Short Sale Tax Break Set To Expire

Short Sale Tax Break Set To Expire

For homeowners looking to complete a Short Sale Loan Modification or Deed in Lieu of Foreclosure an important tax deadline is looming which may change your thinking about which foreclosure option is right for you.  In fact, if Congress fails to act by the end of the year one of the most effective government sponsored tools to help struggling homeowners will end and the financial crisis will worsen yet again.

Generally, few people realize that the total dollar amount forgiven by banks in short sales and loan modifications is considered taxable income by the IRS and could have a huge impact on your tax liability.  Fortunately, the Mortgage Forgiveness Debt Relief Act was passed in 2007 to eliminate tax liability for 5 years when borrowers utilize one of the Ten Foreclosure Options available to stop foreclosure sales.

Brief History

Under the U.S. tax code, all types of forgiven debt are treated as ordinary income and subject to regular tax rates.  As a result, if your home is underwater and you owe $250,000 on your loan but complete a short sale or loan modification for $150,000, the $100,000 forgiven or reduced debt would normally be taxable.  Depending on your tax rate, the tax liability in this example could exceed $20,000.

By passing the Mortgage Forgiveness Debt Relief Act in 2007, Congress wisely eliminated the need to pay taxes on income that never actually existed and allowed homeowners to truly move on once the Foreclosure Process was complete. 

Current Status

This critical exemption from taxable income is set to expire on December 31, 2012 and could have dire consequences for both homeowners and the real estate market overall.  Should Congress fail to extend the Act, millions of stressed out American homeowners who’ve survived the foreclosure process will be hit with the double whammy of unexpected taxable income AND likely being forced into a higher tax bracket as a result of the extra income.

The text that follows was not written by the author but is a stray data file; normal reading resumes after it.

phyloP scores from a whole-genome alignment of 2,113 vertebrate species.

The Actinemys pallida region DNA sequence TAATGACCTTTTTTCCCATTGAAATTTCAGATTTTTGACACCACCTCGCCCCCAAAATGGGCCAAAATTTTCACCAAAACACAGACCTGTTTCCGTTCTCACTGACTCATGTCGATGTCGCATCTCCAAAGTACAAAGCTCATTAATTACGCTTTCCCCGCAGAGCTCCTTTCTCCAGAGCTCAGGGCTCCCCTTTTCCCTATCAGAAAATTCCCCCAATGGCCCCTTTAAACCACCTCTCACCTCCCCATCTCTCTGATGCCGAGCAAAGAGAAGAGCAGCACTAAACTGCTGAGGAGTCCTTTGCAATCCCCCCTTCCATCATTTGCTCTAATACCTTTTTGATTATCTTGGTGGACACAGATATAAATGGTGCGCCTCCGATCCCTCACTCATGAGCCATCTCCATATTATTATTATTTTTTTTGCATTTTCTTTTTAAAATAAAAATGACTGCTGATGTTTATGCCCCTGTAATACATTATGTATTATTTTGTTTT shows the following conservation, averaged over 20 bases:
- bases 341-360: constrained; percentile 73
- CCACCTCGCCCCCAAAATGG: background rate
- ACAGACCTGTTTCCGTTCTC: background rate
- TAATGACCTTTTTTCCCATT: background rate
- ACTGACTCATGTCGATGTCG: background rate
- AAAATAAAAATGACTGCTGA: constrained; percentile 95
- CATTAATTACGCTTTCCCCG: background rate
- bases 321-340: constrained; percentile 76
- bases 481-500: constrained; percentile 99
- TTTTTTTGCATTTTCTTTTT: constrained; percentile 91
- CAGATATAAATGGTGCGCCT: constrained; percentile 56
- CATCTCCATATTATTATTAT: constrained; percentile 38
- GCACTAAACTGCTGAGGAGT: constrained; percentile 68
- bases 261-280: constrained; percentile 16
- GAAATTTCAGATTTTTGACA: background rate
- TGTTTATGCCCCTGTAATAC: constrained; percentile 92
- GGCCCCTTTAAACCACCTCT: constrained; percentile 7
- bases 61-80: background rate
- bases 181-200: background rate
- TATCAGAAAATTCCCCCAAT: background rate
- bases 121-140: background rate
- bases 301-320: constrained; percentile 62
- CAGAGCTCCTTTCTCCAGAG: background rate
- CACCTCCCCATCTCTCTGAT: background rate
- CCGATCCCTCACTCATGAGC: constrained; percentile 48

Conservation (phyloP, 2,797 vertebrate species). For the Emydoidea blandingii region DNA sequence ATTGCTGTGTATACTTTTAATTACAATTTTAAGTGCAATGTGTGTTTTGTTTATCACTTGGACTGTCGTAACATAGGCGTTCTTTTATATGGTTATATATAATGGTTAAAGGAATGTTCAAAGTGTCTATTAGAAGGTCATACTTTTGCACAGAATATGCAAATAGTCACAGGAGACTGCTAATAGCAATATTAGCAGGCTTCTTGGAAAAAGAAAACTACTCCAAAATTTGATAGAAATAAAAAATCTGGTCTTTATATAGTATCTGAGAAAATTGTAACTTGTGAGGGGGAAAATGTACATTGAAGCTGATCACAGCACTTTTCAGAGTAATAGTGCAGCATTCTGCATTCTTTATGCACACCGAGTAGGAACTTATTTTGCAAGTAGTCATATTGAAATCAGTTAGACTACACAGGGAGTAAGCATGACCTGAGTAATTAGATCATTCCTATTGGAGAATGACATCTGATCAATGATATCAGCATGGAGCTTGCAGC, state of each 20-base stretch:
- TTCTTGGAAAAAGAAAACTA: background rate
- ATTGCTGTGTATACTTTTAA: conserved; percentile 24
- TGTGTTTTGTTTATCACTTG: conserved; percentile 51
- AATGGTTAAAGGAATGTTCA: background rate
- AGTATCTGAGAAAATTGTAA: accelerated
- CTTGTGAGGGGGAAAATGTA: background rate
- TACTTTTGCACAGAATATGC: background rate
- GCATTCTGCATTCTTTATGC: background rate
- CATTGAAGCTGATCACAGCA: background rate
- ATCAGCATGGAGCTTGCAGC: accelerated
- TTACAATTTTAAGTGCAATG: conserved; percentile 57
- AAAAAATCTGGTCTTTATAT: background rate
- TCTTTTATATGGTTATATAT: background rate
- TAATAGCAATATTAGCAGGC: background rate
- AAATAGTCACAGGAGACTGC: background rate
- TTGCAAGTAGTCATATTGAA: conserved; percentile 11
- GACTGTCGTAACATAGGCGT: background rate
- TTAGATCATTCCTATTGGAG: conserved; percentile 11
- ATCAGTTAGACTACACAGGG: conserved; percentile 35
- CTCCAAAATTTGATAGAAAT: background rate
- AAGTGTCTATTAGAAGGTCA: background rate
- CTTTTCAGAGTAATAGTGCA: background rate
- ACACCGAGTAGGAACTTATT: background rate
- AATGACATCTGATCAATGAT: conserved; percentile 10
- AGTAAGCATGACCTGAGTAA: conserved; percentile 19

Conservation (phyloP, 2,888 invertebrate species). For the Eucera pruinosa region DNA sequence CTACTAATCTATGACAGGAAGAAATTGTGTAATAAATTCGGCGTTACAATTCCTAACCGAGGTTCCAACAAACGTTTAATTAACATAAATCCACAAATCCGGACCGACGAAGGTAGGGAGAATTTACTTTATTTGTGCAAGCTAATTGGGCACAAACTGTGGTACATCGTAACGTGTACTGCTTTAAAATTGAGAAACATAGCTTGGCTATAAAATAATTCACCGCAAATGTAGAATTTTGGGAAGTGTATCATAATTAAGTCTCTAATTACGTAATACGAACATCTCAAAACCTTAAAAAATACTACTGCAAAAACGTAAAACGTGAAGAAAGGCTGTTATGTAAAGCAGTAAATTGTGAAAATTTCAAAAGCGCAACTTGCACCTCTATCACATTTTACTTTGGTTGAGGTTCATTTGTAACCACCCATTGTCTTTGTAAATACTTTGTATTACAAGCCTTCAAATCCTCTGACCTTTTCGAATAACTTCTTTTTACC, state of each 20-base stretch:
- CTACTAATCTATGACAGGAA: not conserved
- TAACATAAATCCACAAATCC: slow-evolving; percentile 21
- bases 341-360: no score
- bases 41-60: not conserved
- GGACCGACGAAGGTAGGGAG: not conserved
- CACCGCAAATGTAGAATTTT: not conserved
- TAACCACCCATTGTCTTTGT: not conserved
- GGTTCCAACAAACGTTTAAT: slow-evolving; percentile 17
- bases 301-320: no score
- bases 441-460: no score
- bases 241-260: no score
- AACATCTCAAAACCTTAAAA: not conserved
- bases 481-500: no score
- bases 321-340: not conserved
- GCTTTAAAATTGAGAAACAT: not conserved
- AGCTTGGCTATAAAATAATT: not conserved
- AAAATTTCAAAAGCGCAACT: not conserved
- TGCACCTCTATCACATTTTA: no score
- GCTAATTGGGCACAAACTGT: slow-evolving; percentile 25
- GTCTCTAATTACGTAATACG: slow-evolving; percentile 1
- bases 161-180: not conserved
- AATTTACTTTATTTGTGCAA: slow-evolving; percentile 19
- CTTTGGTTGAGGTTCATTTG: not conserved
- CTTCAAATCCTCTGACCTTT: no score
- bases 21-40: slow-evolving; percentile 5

The obvious solution is not only extending the Act but making its provisions permanent so borrowers aren’t facing an annual guessing game about important financial issues.  The good news is that the Senate Finance Committee approved a bi-partisan bill on August 2nd that would at least extend the tax relief through 2013.

The bad news is that despite Senate Committee approval, the bill must still pass the full Senate (likely) and the House of Representatives (who knows) before becoming law so the best advice is to act now if at all possible. Complete your loan modification or short sale before the end of the year or risk becoming a political pawn subject to the vagaries of an increasingly unreliable political system.

If you can’t get approval for your Foreclosure Option by the end of the year, make sure to vote for the people you think are most likely to help you and the rest of the people in our country.  Sometimes collectivism makes a lot more sense than individualism and making sure that children and families have a safe and secure place to sleep at night is or should be a no-brainer.

Related Content:

Sample Foreclosure Letters

Tips For Short Sale Approval

Foreclosure Lawsuits

Legal Defenses to Foreclosure

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About Gregg Paley

Gregg Paley is an attorney practicing law in Southern Florida.

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